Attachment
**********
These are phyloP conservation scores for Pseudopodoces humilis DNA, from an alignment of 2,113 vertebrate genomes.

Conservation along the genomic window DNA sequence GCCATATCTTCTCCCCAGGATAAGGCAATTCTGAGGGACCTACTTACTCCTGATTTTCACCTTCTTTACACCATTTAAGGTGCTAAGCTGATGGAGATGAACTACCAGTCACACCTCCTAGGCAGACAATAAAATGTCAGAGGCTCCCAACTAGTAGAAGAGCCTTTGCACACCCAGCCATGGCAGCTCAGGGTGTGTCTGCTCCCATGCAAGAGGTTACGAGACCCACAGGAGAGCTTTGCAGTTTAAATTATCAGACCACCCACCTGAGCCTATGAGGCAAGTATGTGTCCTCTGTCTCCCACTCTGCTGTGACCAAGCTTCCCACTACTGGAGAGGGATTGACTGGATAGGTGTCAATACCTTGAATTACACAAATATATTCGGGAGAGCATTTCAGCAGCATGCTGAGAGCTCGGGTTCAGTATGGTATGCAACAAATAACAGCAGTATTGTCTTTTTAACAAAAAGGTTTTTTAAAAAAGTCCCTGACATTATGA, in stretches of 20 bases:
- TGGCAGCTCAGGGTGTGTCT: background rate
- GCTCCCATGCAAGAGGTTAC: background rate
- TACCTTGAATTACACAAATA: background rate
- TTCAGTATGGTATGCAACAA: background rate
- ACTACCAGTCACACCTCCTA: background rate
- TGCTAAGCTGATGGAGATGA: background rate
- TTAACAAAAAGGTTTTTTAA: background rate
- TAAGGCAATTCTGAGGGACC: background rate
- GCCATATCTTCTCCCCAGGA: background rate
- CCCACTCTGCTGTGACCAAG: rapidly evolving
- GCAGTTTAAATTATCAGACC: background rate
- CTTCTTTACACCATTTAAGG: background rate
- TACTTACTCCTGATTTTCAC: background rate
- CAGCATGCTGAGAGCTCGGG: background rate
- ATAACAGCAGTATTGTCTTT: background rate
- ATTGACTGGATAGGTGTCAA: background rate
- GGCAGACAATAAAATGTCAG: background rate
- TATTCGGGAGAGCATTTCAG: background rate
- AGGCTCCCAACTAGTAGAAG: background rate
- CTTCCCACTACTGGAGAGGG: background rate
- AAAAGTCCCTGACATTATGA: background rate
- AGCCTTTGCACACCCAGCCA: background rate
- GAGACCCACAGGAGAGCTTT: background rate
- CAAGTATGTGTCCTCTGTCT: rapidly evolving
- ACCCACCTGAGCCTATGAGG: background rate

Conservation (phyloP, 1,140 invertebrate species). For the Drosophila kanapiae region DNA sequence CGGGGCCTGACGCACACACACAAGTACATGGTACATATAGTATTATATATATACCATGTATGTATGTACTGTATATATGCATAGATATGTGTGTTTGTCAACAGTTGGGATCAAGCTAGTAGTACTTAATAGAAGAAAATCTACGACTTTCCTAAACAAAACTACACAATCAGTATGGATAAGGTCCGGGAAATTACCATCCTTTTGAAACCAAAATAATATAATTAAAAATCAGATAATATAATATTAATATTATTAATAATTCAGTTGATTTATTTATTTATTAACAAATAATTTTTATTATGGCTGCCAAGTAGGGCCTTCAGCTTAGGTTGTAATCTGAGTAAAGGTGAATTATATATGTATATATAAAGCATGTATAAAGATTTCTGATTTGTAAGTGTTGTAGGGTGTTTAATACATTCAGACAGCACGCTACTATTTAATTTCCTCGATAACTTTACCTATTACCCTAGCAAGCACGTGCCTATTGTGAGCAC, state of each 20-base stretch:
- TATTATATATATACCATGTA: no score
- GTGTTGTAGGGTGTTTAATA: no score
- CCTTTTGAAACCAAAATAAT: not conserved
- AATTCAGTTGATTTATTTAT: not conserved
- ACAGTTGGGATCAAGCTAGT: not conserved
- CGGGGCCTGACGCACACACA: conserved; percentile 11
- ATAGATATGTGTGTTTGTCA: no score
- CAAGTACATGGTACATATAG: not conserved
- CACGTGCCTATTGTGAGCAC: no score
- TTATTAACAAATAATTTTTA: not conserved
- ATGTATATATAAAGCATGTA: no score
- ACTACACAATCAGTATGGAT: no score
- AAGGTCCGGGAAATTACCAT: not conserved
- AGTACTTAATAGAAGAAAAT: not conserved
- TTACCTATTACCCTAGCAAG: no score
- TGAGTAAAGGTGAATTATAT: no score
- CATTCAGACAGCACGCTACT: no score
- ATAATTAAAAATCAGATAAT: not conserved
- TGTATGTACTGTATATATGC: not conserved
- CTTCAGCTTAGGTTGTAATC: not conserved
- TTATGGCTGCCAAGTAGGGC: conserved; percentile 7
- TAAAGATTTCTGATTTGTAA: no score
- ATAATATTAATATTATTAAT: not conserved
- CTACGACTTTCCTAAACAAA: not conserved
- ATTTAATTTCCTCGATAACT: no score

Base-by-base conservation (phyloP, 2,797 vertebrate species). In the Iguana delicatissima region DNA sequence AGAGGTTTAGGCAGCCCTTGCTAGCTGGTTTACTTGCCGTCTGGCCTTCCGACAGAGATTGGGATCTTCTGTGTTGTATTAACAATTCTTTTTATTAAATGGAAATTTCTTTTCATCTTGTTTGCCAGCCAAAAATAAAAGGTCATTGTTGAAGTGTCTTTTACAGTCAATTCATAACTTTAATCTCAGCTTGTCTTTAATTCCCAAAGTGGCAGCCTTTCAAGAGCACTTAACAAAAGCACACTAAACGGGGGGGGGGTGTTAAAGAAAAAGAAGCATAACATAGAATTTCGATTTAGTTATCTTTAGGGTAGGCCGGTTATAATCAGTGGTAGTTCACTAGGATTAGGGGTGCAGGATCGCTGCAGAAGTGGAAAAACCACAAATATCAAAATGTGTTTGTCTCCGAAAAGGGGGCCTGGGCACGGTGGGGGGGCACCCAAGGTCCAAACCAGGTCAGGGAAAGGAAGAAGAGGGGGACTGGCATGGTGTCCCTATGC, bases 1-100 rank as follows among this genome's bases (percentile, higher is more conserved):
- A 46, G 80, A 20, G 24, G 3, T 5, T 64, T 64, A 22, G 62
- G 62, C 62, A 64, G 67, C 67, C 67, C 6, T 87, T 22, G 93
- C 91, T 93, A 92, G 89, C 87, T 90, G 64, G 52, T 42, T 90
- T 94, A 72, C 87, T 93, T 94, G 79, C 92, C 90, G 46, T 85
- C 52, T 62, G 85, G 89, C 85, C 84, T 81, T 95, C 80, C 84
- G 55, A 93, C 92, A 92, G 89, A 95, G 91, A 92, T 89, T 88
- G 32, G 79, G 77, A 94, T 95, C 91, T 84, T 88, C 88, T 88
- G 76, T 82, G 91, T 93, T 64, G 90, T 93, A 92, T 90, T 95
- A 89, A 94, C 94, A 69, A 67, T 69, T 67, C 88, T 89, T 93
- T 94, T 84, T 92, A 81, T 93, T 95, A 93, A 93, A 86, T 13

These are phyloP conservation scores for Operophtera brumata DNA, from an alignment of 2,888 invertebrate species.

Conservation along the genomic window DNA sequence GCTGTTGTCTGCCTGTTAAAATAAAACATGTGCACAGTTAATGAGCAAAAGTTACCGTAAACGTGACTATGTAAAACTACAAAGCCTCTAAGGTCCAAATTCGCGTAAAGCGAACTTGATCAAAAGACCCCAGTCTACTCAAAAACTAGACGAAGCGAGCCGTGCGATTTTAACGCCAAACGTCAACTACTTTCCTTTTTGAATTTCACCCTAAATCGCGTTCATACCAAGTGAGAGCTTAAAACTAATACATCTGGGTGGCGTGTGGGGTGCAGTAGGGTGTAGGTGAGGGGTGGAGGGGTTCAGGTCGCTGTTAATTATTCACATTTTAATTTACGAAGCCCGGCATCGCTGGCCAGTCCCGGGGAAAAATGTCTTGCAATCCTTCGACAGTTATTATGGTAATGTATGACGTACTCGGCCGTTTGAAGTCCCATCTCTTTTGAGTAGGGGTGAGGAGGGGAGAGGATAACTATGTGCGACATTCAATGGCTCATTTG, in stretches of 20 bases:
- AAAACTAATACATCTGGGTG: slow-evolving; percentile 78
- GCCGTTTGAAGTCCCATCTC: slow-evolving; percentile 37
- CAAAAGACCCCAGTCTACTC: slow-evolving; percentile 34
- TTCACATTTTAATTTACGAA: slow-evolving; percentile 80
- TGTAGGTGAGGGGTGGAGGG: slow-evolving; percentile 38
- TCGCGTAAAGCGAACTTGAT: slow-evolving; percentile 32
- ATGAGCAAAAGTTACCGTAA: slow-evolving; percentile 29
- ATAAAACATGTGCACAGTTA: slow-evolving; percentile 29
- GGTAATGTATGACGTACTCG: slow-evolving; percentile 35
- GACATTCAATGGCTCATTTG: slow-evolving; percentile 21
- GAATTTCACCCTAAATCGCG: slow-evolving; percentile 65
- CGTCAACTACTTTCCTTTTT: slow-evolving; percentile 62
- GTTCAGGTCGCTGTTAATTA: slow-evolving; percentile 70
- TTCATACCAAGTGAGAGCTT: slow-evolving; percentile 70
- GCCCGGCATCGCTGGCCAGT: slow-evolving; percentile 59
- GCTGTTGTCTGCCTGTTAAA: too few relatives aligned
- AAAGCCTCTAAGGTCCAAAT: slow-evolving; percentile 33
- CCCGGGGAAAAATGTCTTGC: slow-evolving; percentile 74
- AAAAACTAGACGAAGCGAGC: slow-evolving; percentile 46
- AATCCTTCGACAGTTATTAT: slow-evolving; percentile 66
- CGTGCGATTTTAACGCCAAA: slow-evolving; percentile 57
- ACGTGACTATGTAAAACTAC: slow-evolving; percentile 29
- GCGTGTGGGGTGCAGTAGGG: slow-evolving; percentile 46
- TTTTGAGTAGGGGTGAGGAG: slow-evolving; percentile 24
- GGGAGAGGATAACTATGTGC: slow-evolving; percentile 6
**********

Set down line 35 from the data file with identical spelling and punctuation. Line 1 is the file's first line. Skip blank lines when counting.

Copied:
- ATAGATATGTGTGTTTGTCA: no score